Sure, you can finish the new building. You can design for flexibility and adaptability. But if you are listening to the competent child, you will celebrate the changes that they make to what was planned. That environment will never be “finished”.

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From concept to reality.

The initial pen stroke of conceptual design diagrams for Salisbury East High School’s new Arts Facility has now materialised into built form.

The early line diagram of folding concertina display panels has repeatedly informed design details resulting in a language of folding ceilings, concertina display panels and triangular batten screens.

 

New Teaching Facilities for UniSA at Mt Gambier

UniSA_Mt_Gambier_002Construction has commenced on UniSA’s new teaching building at Mt Gambier in a joint project with Russell & Yelland and Guida Moseley Brown Architects.

Located on the TAFE campus, the $12.5m project will allow the expansion of university courses including nursing, social work, education and Foundation Studies, at this important regional hub.

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Unity College Trade Skills Centre

The existing manual arts facility at Unity College accommodates subjects such as Woodwork, Home Economics, Photography and Art. As part of the recent round of Trade Skills funding the school was presented with an opportunity to expand their manual arts program to accommodate metalwork.

Russell and Yelland Architects have developed a designed solution to extend the existing building, providing an additional and updated workshop to house the new machinery, improved access to CAD facilities and create a space that will satisfy the school’s needs. This project was completed for the 2015 School Year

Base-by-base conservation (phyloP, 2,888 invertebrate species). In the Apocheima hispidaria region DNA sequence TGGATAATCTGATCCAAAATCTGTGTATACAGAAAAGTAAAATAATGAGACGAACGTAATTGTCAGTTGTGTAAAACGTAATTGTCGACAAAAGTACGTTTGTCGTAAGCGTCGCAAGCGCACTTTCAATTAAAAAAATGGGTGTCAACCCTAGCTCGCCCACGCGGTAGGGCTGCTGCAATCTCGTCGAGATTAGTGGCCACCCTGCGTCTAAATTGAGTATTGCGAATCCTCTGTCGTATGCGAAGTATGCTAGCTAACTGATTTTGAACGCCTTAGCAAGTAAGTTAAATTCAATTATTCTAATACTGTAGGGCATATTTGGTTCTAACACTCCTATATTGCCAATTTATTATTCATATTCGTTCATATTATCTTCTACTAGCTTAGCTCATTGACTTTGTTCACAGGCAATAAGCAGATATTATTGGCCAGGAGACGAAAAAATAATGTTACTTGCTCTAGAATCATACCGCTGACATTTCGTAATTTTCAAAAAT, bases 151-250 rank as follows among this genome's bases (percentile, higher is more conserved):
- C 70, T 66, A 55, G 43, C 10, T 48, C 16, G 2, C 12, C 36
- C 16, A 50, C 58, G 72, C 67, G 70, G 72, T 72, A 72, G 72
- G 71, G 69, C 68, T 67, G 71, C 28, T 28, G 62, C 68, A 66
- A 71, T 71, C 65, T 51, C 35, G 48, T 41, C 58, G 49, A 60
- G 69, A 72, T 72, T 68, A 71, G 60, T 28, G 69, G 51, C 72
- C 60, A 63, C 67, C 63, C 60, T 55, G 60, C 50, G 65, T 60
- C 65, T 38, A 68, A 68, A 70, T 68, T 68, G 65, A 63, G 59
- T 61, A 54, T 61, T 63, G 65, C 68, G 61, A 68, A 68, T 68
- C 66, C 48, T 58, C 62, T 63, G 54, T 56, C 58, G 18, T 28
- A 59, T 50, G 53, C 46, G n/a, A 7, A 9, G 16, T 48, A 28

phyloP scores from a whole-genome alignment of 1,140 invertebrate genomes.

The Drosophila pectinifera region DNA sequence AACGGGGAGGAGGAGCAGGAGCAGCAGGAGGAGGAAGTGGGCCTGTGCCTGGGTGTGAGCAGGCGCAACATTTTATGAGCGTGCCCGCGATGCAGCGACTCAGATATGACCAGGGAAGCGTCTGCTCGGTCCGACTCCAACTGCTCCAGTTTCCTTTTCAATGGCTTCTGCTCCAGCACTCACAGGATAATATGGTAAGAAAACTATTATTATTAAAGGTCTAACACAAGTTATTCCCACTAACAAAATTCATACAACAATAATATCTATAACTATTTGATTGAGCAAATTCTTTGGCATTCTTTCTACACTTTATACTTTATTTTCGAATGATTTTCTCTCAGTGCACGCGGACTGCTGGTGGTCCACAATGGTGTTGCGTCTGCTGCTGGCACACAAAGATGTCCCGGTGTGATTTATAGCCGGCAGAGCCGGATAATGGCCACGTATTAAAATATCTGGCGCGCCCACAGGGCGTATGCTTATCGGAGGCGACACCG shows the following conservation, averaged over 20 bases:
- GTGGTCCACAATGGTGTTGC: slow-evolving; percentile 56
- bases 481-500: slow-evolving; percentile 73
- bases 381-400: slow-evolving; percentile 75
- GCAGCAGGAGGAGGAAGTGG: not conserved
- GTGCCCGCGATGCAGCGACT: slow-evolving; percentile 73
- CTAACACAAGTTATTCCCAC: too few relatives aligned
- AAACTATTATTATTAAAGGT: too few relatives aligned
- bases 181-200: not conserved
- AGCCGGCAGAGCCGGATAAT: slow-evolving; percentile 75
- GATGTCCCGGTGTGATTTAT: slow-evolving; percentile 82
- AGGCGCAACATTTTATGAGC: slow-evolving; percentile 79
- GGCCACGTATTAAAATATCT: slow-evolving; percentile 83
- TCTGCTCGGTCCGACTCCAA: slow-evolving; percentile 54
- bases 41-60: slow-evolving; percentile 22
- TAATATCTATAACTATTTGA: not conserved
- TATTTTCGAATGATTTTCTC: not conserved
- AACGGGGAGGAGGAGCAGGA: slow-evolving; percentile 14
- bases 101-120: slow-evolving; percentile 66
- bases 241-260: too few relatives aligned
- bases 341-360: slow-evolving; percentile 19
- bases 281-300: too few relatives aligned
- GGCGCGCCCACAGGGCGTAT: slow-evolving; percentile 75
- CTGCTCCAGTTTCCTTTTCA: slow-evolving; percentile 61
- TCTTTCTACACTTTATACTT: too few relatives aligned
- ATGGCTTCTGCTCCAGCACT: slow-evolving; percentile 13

How teaching can influence the built environment.

A few years ago I was involved in a research program for young professionals facilitated by CEFPI (Council of Educational Facility Planners International) called the Mayfield Project. Our submission consisted of a number of case studies which explored the relationship between pedagogy and the built environment. I examined a recently completed open plan science lab building. The process had a huge influence on my professional development and the results changed the way I viewed educational design, they are summarised below:

A teachers classroom is like their home, it needs to be secure, provide privacy while being adaptable with good links to a range of spaces. Multi purpose or flexible spaces run the risk of becoming homeless. Openness and transparency can come at the expense of privacy and security. This Science Centre designed as open plan for accessibility attempts to find a middle ground.